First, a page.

Saturday (10/19/13)

Sunday (10/20/13)

Monday (10/21/13)

Attorney General Eric Holder’s Remarks at 2013 IACP Conference

Attorney General Eric Holder delivered remarks at the 2013 IACP Conference regarding active shooter incidents and Justice Department programs established to better protect law enforcement members and the communities they serve, including DOJ’s new “Smart on Crime” initiative. Read his complete remarks here.

Social Networking for Major Cities Chiefs – Benefits and Challenges

Social Networking for the Police Enterprise: An In-Depth Look at the Benefits, Requirements, and Challenges of Establishing a Social Networking Platform for Law Enforcement, developed by the Major Cities Chiefs Association and several partners, explores the benefits, challenges, and issues that law enforcement leaders should evaluate before embarking on an Enterprise Social Networking platform.

Access a PDF text of the report here.

Check Your Pulse: A Guide for Creating a Social Media Presence

IACP and Accenture have paired up to create a guide for law enforcement individuals and departments looking to build an engaging social media presence. This useful document includes tips for using social media and a questionnaire to evaluate your readiness for using social media effectively.

Find this useful guide here.

IACP’s Juvenile Justice Initiative – Research Survey Findings

Law Enforcement’s Leadership Role in the Advancement of Promising Practices in Juvenile Justice: Executive Officer Survey Findings

A research survey of law enforcement leaders was conducted to assess the current state of attitudes, knowledge and practices regarding how law enforcement agencies deal with juvenile offenders and collaborate with juvenile justice system partners.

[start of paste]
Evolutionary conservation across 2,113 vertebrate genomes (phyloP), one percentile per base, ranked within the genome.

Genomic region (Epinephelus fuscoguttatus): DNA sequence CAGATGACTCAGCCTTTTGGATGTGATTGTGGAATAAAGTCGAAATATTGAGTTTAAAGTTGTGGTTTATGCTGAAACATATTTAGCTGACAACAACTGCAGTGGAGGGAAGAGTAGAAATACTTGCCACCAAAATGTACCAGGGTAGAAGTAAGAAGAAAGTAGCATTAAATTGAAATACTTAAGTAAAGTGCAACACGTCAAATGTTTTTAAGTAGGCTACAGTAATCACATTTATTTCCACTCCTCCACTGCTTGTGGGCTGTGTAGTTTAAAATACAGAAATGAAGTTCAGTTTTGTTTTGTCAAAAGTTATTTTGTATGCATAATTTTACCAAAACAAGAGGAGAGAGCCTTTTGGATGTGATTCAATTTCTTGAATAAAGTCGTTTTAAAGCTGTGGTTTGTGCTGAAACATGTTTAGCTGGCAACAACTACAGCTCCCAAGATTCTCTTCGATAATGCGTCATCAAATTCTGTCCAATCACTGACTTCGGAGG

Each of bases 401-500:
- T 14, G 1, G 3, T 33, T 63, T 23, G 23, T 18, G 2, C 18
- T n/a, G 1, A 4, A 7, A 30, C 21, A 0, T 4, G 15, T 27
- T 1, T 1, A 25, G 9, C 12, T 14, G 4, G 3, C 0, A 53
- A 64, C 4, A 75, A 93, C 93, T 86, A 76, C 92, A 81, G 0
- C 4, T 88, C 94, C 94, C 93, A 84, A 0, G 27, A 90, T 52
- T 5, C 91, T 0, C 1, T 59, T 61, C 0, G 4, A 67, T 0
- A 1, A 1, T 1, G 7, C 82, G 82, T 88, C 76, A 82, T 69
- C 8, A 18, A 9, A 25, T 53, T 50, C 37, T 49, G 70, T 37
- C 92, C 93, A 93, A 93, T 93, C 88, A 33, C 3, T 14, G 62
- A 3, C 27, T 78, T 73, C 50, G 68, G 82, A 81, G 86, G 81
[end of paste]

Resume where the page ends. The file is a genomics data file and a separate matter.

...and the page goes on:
The IACP initiated this survey, in collaboration with Hollander, Cohen & McBride Marketing Research (HCM), in order to gather a statistically reliable, national scope of information on police perceptions and practices relative to the juvenile justice system and response to juvenile offenders.

These findings and the information contained in this survey report show law enforcement leadership in support of and involved with the juvenile justice system. The IACP/MacArthur Foundation initiative is working to reduce the gaps between the promise of the juvenile justice system to help youth at a stage when the trajectory of their life might be changed, and the reality of how the system works in practice.

Read the full survey report here.

Law Enforcement and Social Media – Facts at a Glance

This fall, the IACP conducted its fourth annual social media survey. This year’s survey included 500 agencies representing 48 states. The survey helps to identify trends, challenges, and emerging issues faced by state, tribal, campus, and local law enforcement leaders in the United States. The information collected is used to help inform the IACP’s Center for Social Media and other IACP efforts. The survey results have been referenced in dozens of news articles and research papers from around the world. ♦

See more here.


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From The Police Chief, vol. LXXX, no. 10, October 2013. Copyright held by the International Association of Chiefs of Police, 515 North Washington Street, Alexandria, VA 22314 USA.